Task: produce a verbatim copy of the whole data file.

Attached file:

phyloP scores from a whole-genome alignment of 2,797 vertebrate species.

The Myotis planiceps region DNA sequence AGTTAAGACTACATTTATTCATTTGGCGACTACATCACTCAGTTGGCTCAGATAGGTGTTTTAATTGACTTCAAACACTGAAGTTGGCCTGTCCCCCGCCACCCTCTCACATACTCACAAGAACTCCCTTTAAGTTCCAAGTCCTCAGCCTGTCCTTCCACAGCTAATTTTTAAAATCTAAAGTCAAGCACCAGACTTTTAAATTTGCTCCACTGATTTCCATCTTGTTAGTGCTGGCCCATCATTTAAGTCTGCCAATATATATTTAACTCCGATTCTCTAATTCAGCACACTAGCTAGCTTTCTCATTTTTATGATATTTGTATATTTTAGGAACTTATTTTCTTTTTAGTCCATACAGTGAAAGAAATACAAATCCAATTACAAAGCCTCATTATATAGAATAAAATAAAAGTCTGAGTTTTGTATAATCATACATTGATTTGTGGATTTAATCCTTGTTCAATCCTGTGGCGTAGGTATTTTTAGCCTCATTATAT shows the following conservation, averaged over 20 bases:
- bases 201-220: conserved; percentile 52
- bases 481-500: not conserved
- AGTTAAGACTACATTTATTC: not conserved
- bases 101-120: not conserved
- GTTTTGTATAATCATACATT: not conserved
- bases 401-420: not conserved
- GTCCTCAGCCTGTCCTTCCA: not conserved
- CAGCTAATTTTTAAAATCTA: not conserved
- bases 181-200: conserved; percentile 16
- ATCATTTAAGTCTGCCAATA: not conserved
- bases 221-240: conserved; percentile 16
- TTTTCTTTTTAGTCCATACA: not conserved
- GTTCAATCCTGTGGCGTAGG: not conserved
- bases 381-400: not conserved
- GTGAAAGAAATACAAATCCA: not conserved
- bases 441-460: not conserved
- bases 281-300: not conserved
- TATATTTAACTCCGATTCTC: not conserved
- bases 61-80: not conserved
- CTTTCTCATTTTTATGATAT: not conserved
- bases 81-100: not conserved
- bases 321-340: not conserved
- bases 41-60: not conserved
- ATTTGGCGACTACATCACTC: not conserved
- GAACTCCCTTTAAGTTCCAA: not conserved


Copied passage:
phyloP scores from a whole-genome alignment of 2,797 vertebrate species.

The Myotis planiceps region DNA sequence AGTTAAGACTACATTTATTCATTTGGCGACTACATCACTCAGTTGGCTCAGATAGGTGTTTTAATTGACTTCAAACACTGAAGTTGGCCTGTCCCCCGCCACCCTCTCACATACTCACAAGAACTCCCTTTAAGTTCCAAGTCCTCAGCCTGTCCTTCCACAGCTAATTTTTAAAATCTAAAGTCAAGCACCAGACTTTTAAATTTGCTCCACTGATTTCCATCTTGTTAGTGCTGGCCCATCATTTAAGTCTGCCAATATATATTTAACTCCGATTCTCTAATTCAGCACACTAGCTAGCTTTCTCATTTTTATGATATTTGTATATTTTAGGAACTTATTTTCTTTTTAGTCCATACAGTGAAAGAAATACAAATCCAATTACAAAGCCTCATTATATAGAATAAAATAAAAGTCTGAGTTTTGTATAATCATACATTGATTTGTGGATTTAATCCTTGTTCAATCCTGTGGCGTAGGTATTTTTAGCCTCATTATAT shows the following conservation, averaged over 20 bases:
- bases 201-220: conserved; percentile 52
- bases 481-500: not conserved
- AGTTAAGACTACATTTATTC: not conserved
- bases 101-120: not conserved
- GTTTTGTATAATCATACATT: not conserved
- bases 401-420: not conserved
- GTCCTCAGCCTGTCCTTCCA: not conserved
- CAGCTAATTTTTAAAATCTA: not conserved
- bases 181-200: conserved; percentile 16
- ATCATTTAAGTCTGCCAATA: not conserved
- bases 221-240: conserved; percentile 16
- TTTTCTTTTTAGTCCATACA: not conserved
- GTTCAATCCTGTGGCGTAGG: not conserved
- bases 381-400: not conserved
- GTGAAAGAAATACAAATCCA: not conserved
- bases 441-460: not conserved
- bases 281-300: not conserved
- TATATTTAACTCCGATTCTC: not conserved
- bases 61-80: not conserved
- CTTTCTCATTTTTATGATAT: not conserved
- bases 81-100: not conserved
- bases 321-340: not conserved
- bases 41-60: not conserved
- ATTTGGCGACTACATCACTC: not conserved
- GAACTCCCTTTAAGTTCCAA: not conserved